According to a recent report the number of teenage pregnancies in the UK is falling however East Lancashire (where I live) still has some of the highest rates of teen pregnancy in the country [source: Lancashire Telegraph]. So it was no real surprise to receive a phone call from BBC Radio Lancashire asking to provide my opinion having been a teen mum and as the parent of a teen mum.
You can hear my chat with Graham Liver here on the BBC iPlayer (available until 29th July) at around 2hrs 8mins. As well as sharing my thoughts about finding out my daughter was to become a teen mum, I talk about how the positive stories are not included in any media-led statistics and how case-studies like mine (pregnant at 18 and still in a relationship the child's father 24 years down the line) are probably not as rare as they are believed to be - they are just not reported on because it doesn't make a dramatic headline.
This discussion got me thinking about how we really talk to our children about sex. Age appropriate dialogue is always important but are we too scared to actually talk about sex with our children? Is it the responsibility of us as parents to ensure that our children know everything there is to know or do some parents (incorrectly) presume that they develop, physically and mentally, at the same rate as their peers and leave it to the sex-ed class in school, whenever that may be these days?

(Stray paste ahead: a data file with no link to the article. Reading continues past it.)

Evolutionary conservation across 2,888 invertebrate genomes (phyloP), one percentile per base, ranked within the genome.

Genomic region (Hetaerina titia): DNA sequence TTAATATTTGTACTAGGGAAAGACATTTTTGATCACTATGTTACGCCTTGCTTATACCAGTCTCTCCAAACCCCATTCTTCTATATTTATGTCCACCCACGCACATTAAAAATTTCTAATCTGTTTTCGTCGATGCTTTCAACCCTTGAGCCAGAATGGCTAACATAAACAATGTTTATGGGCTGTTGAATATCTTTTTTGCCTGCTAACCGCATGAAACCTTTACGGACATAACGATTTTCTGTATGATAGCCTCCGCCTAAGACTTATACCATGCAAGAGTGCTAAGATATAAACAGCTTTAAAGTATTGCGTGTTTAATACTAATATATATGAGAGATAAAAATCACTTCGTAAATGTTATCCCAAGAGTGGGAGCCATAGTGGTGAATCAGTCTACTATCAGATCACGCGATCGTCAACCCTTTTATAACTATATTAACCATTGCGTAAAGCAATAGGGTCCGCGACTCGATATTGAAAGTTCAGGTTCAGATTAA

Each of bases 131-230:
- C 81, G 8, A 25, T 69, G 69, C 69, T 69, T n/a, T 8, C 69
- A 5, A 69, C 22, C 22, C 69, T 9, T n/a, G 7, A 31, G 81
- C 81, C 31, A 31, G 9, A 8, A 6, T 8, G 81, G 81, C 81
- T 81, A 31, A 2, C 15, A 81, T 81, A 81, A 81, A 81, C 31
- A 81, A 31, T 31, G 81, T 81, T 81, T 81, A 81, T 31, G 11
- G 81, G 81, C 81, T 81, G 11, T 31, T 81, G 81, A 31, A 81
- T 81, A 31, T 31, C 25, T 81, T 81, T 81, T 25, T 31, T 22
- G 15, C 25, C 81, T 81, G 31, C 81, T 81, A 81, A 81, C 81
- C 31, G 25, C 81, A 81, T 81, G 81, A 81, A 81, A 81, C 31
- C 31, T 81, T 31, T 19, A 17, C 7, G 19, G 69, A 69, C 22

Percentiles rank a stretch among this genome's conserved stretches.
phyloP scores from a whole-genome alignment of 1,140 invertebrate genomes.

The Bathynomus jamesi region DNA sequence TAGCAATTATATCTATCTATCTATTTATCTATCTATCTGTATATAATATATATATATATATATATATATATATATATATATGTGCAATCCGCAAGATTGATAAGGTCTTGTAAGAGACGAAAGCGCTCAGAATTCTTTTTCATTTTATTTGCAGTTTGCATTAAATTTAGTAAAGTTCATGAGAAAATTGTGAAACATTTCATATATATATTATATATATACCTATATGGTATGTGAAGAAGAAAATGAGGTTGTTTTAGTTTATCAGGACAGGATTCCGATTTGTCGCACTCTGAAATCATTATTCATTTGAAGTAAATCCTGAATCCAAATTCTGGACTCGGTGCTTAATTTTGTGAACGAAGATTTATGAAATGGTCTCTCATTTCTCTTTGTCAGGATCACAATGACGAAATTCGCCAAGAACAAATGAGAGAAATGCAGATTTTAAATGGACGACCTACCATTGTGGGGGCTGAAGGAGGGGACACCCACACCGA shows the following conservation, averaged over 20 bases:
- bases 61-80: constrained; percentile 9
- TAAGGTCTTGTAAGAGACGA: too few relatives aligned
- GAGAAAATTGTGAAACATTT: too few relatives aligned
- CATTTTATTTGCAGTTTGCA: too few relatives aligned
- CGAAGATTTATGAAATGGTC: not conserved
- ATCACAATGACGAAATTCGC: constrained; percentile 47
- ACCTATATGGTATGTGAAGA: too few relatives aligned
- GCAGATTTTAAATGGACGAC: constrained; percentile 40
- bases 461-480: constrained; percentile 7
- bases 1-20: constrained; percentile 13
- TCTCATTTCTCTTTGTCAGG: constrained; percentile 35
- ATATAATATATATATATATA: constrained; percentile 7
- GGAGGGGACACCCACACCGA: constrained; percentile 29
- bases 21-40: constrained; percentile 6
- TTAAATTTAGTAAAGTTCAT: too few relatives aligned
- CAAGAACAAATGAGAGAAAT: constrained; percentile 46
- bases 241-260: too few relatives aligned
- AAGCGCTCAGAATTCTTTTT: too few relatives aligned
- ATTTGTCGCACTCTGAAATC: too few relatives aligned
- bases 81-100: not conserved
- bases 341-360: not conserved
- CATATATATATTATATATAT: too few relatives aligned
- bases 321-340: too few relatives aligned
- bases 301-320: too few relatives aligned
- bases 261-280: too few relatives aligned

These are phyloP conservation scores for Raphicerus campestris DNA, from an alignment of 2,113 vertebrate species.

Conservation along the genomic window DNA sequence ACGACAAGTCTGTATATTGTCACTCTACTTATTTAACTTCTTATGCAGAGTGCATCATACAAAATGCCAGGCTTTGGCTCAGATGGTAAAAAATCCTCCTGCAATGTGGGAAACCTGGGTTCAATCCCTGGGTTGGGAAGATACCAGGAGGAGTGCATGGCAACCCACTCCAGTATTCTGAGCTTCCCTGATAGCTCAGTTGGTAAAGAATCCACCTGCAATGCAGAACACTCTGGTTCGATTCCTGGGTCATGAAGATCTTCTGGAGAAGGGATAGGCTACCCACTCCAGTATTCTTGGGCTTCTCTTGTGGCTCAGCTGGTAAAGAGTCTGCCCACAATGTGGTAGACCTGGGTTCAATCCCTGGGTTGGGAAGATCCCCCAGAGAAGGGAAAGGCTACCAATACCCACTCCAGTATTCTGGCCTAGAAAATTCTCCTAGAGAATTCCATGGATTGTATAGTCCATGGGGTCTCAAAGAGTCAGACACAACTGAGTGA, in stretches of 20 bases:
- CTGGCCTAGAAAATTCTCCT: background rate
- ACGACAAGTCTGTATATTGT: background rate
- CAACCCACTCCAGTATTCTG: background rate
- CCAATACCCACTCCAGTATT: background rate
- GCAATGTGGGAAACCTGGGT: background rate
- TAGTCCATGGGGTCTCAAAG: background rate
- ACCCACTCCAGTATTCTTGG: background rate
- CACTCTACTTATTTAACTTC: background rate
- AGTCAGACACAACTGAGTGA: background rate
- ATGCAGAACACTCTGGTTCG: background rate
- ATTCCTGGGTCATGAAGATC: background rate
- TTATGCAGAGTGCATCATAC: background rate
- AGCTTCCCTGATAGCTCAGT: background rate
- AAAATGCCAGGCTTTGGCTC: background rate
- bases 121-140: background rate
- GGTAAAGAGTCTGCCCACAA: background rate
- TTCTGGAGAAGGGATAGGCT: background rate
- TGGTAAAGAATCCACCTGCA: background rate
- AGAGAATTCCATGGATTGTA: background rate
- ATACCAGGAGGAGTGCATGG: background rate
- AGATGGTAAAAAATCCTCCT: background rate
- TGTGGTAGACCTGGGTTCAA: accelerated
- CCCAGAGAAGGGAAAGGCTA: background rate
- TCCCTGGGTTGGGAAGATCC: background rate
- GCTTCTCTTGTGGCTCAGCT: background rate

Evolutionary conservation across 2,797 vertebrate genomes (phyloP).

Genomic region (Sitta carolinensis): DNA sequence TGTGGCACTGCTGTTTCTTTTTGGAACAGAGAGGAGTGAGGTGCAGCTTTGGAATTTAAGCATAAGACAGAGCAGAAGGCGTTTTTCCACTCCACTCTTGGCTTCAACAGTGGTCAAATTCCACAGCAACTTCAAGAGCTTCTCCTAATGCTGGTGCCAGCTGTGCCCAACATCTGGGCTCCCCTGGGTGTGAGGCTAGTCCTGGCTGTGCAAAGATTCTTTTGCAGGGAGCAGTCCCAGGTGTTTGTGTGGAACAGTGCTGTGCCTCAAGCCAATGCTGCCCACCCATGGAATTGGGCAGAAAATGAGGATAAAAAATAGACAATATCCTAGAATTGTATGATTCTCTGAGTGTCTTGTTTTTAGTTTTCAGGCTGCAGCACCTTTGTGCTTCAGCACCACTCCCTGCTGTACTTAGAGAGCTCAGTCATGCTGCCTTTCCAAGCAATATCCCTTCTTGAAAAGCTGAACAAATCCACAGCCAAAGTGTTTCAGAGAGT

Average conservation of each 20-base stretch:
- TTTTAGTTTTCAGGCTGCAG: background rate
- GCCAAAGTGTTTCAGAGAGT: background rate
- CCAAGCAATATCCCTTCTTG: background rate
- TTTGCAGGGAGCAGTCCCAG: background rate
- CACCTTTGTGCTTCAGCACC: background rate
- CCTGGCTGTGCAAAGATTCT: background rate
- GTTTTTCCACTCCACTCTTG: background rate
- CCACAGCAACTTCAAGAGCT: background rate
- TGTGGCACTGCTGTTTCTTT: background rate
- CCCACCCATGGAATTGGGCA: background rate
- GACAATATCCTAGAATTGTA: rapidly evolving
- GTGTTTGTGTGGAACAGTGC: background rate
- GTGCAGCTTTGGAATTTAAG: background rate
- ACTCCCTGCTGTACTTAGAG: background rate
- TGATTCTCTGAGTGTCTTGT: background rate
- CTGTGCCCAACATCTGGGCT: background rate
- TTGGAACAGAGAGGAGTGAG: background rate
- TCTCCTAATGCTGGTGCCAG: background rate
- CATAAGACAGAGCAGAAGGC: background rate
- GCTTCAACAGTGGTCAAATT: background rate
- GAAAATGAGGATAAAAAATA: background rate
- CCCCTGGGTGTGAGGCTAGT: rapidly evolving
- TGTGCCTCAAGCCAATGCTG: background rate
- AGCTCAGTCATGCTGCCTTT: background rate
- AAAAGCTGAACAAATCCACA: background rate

What exactly is the best way to teach our children that having sex could (and does) get someone pregnant? We very much need to have this conversation with our children but there are no true guidelines anywhere. Do we proceed with the 'birds and the bees' talk, teach them about pollination in plants, introduce them to real live stories (rather than shock-doc type programmes), provide them with the statistics, tell them about our own experiences - good and bad... or what? Also, now that we are living in a more diverse world, how do we teach our children that they have to respect (and sometimes protect themselves from) the possible variations within different cultures?
At what age does sex stop being 'yucky' and start being a worry?
Is it so wrong that I had a child at the age of 18 a and then became a grandmother at the age of 36? And of curse I thinking the unthinkable and already wondering if history going to repeat itself once again in a few years?
Procreation is needed but it is a gift. It needs to be treated with respect for so many reasons. Let me know how are you sharing that message with your own children.